Removed from the Buddhist study center that was their home, they now live crowded into metal huts.
Chinese police questioned and detained family members following the protest, local sources say.
Anyone wanting to study Tibetan Buddhism there must first pass a political examination, and must be a monk or nun.
The protest brings to 146 the number of self-immolations by Tibetans calling for freedom in China.
Some had helped organize celebrations of last year's birthday of exiled spiritual leader the Dalai Lama, sources say.
He was one of a group of 20 that had tried to stop Chinese police from taking a burned protester into custody.
She was convicted of 'homicide' after trying to prevent a self-immolation protester from being seized by police.
The pilgrims, most of them elderly, had hoped to attend the Kalachakra teachings scheduled for January in India.
Those who remain stay secluded in their rooms as authorities paste posters on dwellings around the complex.
The Tibetan spiritual leader's visit is religious and not political in nature, government officials say.
The unidentified protesters call out in support of exiled spiritual leader the Dalai Lama.
The move appears aimed at preventing attendance at the Dalai Lama's Kalachakra teachings next year.
Detained in 2012 for opposing Chinese rule in Tibetan areas, Lobsang Sangye was tortured in custody, a source says.
Authorities ban the prayer and teaching event as they work to reduce the Tibetan Buddhist study center's size, sources say.
Some will be held for up to six months until the classes end, sources say.
Many are forced to leave without being allowed to gather their belongings, a local source says.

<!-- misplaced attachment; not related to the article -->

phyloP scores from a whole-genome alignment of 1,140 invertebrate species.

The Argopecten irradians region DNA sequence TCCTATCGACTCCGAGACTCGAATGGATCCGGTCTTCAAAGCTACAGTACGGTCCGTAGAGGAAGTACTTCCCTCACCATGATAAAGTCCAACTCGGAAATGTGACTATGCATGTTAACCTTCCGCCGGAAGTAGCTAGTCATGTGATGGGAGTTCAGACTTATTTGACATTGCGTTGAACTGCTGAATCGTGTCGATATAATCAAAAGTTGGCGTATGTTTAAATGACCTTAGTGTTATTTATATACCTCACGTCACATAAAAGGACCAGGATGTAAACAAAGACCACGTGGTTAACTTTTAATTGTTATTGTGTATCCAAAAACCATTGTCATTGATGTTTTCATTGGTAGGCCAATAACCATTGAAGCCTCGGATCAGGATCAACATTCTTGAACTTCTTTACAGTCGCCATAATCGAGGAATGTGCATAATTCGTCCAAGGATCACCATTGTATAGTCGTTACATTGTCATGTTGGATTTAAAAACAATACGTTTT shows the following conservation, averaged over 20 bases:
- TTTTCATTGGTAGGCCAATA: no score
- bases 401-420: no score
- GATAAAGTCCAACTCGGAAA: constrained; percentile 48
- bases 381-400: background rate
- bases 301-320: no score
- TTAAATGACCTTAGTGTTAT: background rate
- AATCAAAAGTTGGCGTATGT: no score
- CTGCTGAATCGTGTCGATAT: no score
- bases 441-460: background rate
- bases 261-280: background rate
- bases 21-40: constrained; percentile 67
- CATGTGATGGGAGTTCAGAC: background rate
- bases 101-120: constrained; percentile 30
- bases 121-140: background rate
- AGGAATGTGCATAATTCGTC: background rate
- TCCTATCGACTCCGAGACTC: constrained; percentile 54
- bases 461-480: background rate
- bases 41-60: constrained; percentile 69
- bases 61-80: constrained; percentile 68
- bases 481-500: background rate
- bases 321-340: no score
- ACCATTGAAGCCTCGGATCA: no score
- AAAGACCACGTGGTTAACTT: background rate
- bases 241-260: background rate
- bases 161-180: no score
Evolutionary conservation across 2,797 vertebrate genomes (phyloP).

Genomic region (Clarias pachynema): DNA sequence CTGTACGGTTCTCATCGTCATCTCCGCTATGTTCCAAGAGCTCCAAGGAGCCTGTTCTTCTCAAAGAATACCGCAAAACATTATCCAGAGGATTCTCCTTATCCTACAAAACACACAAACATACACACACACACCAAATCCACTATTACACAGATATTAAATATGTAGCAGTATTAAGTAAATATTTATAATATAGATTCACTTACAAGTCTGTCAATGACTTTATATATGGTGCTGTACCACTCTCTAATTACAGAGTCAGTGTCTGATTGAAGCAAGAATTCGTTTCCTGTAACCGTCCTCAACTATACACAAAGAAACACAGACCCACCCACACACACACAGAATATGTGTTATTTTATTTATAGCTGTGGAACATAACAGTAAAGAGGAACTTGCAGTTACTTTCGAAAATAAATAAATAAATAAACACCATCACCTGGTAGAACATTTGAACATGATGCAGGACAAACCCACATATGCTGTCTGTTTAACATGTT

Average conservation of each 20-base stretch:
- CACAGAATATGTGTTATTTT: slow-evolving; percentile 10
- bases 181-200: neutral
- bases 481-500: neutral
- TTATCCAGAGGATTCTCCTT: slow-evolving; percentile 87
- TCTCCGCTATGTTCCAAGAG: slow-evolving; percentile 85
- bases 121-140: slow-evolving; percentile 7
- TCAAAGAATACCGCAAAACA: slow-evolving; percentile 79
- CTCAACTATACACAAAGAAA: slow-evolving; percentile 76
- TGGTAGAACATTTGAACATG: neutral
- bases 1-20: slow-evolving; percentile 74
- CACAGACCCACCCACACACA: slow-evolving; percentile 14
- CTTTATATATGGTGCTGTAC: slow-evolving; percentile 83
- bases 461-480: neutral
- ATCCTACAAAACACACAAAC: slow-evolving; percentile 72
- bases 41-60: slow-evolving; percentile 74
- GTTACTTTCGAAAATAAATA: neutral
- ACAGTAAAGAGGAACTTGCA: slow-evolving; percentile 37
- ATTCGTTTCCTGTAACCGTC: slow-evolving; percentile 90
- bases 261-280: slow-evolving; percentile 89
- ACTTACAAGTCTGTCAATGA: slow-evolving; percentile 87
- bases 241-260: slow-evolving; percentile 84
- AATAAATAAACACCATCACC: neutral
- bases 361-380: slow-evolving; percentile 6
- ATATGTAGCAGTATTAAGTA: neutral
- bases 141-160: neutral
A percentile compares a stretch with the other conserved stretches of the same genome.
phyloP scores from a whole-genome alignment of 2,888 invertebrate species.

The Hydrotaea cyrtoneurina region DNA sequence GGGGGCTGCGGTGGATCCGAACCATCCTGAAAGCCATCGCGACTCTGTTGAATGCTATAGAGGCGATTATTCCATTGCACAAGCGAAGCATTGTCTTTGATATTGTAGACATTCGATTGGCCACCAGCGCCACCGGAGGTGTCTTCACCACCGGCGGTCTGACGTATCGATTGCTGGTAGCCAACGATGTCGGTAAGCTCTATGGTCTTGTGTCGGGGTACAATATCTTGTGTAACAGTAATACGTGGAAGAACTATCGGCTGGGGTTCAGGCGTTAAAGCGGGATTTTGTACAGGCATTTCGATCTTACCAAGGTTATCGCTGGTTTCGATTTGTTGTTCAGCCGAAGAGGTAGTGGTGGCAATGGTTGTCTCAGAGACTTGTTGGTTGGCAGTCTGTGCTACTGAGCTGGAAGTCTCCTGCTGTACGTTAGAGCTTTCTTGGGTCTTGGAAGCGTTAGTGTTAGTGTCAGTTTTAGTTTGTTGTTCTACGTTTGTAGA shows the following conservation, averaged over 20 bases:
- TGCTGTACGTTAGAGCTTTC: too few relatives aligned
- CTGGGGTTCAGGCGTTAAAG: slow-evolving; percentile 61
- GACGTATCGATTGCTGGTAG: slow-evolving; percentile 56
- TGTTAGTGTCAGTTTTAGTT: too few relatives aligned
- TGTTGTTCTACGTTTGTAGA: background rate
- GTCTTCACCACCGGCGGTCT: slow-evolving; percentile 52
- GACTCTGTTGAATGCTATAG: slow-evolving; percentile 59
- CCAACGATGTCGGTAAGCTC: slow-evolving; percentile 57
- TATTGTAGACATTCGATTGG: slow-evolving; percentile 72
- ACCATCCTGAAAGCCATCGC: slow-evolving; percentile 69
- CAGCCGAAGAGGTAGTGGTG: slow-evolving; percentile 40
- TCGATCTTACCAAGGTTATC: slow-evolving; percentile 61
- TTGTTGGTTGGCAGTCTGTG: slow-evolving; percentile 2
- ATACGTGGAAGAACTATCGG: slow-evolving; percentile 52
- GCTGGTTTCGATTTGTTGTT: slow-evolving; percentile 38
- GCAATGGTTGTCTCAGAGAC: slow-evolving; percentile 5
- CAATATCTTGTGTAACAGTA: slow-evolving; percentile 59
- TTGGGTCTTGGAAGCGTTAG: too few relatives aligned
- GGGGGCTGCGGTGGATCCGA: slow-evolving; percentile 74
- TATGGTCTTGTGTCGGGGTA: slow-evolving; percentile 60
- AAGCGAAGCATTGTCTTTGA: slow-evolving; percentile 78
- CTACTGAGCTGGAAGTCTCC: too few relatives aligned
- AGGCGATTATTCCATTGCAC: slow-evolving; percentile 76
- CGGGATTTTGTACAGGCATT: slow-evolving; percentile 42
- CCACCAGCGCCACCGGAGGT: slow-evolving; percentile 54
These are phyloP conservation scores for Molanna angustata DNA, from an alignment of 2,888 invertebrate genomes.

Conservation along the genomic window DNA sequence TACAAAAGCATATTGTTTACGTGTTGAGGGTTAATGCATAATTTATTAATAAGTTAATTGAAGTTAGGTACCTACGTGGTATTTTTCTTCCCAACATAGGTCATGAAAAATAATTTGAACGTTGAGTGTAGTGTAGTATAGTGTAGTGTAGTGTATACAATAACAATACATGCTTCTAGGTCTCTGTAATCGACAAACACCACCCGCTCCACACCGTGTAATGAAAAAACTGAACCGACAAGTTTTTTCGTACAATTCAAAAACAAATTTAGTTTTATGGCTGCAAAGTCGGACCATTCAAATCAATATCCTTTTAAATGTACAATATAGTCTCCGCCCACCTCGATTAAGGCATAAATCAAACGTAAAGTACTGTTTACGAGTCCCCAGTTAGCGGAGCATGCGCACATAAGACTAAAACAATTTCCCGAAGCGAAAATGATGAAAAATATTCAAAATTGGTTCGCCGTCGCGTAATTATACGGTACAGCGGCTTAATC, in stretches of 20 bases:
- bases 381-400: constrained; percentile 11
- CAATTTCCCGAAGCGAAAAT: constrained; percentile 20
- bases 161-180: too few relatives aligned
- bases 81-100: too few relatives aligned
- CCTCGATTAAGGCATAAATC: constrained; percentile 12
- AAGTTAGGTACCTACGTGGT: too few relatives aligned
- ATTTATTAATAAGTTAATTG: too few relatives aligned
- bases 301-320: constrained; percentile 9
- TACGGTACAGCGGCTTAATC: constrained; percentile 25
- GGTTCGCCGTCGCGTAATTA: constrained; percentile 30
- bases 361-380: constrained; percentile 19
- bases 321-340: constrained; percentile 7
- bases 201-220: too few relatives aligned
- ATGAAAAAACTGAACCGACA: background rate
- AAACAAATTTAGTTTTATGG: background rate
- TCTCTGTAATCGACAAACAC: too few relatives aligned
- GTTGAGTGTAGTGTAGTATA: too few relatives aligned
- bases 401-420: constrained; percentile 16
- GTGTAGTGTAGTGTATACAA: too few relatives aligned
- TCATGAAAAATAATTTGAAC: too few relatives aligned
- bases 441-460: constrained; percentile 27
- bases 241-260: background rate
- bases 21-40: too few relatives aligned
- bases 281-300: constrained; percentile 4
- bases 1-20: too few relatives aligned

They also promise not to interfere with government policy in the area and to uphold 'national unity.'
He is freed a month after his sentence ends on his family's assurance they will not publicize the release.
He is hospitalized in critical condition after being assaulted by police while in detention.
Accused of 'illegal activities,' he was given 15 months at hard labor.
The opening of a residence for the abbot, who lives in India, draws hundreds, sources say.
Many had received advanced degrees in India, and returned to Tibetan areas to teach in local monasteries.
Monks and nuns coming from Larung Gar's Serthar county may now also be forced to leave, sources say.
Following his friends' release from prison, he is seized by police after returning to his home.
They had released a CD of songs praising the Dalai Lama and opposing Chinese rule in Tibetan areas.
They go door-to-door checking monks' and nuns' personal information and selecting individuals for removal.
They are told they may be able to continue their studies if they leave on their own
Police monitor proceedings at the once-restive Tibetan monastery but do not interfere, a local source says.
His sister, a mother of four, had burned herself to death to protest China's 'violent rule' in Tibetan areas.
Taken into custody by Chinese police in June, he has not been heard from since.